Language is vital for addressing complex issues

Dave Pollard is highlighting the similarities between wicked problems and complexity. I had a similar thought a few months back so it’s good to see others seeing a connection. Of course Dave does with much greater thoroughness.

I was interested in this comment because I agree that the word ‘problem’ is a problem when addressing complex issues.

They even avoid using the term ‘problem’ because its connotation is something that has a solution. But the terms that are appropriate instead are awkward, because they hit home the impotence of those trying to tackle them: instead of solutions and problems they talk of “approaches to deal with or cope with” a “situation”. And instead of analysis and cause they use complex-system terminology like “pattern recognition” and “correlation”.

If it is viewed as a problem you tend to want to fix it which encourages you to think in project management terms: tasks, milestones, targets, efficiency, pre-defined outcomes. For a complex issue the approach should be to improve the situation knowing full well that it can’t be ‘fixed’. At what point is culture fixed? When is trust fixed? When has an organisation done and dusted innovation?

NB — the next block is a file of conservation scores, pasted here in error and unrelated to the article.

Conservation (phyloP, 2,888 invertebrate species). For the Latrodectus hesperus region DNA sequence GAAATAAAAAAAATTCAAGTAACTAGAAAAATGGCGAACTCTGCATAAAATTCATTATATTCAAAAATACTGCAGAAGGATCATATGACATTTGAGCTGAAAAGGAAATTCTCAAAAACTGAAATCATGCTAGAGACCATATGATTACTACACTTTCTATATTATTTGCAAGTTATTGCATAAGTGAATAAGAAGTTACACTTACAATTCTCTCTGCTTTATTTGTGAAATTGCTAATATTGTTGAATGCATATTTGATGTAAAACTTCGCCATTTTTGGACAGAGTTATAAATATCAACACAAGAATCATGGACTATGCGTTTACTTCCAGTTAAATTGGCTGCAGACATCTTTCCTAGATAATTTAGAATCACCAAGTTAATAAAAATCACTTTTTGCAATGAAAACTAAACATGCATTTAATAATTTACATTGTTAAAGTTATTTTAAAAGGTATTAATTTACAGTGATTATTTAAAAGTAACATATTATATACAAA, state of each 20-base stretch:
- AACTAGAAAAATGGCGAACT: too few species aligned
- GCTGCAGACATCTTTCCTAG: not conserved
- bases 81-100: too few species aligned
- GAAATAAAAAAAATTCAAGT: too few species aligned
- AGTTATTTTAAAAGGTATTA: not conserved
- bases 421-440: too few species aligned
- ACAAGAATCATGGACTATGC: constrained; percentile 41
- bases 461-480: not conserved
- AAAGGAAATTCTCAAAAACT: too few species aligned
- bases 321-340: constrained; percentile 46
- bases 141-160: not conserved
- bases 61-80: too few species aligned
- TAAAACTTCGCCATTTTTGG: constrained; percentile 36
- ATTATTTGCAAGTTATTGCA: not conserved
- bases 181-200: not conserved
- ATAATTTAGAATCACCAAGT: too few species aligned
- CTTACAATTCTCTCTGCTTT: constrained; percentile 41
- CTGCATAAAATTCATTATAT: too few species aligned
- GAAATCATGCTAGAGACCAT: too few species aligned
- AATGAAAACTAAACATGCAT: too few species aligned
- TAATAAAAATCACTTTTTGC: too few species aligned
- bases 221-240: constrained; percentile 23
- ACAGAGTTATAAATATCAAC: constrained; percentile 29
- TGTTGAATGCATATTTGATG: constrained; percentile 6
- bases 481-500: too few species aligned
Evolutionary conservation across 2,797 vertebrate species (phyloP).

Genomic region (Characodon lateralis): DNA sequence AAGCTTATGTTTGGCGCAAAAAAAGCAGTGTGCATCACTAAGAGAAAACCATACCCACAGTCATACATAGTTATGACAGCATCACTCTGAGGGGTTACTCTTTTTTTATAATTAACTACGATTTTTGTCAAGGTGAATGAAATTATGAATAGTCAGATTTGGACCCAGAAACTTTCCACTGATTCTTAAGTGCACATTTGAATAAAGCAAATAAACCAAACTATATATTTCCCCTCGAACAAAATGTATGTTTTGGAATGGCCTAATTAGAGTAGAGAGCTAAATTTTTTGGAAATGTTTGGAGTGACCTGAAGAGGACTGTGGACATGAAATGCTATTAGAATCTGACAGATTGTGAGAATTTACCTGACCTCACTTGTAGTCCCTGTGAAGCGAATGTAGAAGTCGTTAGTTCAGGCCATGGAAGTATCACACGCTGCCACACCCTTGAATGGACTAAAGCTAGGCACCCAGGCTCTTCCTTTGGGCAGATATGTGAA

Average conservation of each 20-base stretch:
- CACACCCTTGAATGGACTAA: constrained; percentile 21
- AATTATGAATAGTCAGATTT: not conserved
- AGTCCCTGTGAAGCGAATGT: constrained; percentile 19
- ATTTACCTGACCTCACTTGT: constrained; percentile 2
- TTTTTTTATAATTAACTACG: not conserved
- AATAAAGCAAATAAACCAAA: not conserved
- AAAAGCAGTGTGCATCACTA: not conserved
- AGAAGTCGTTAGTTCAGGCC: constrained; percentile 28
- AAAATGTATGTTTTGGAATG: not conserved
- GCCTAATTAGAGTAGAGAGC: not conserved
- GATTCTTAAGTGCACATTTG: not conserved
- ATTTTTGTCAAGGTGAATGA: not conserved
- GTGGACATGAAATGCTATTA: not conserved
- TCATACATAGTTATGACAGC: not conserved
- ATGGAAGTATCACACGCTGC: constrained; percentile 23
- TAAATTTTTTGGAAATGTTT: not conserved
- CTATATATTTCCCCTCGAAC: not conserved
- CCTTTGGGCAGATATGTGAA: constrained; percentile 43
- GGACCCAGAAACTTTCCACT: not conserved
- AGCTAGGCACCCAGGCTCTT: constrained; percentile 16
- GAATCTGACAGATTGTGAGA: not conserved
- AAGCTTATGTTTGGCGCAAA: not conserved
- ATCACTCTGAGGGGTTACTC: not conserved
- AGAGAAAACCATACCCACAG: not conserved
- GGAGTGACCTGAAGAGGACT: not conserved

What is frustrating is hearing professionals talk about issues like culture using metaphors that suggest it’s a mechanical problem. I’m referring here to a presentation I attended two weeks ago by someone using the Human Synergistics diagnostic. The talk was sprinkled with terms like ‘levers’ and ‘drivers’ and asking questions like ‘what is causing your culture?’

Language is vital. When I help clients design interventions I tell them to stop trying to solve the problem. Until people understand the importance of a new language for complex problems we are going to slip back into our old ways. And these old ways are not going to help.

(via Anecdote)

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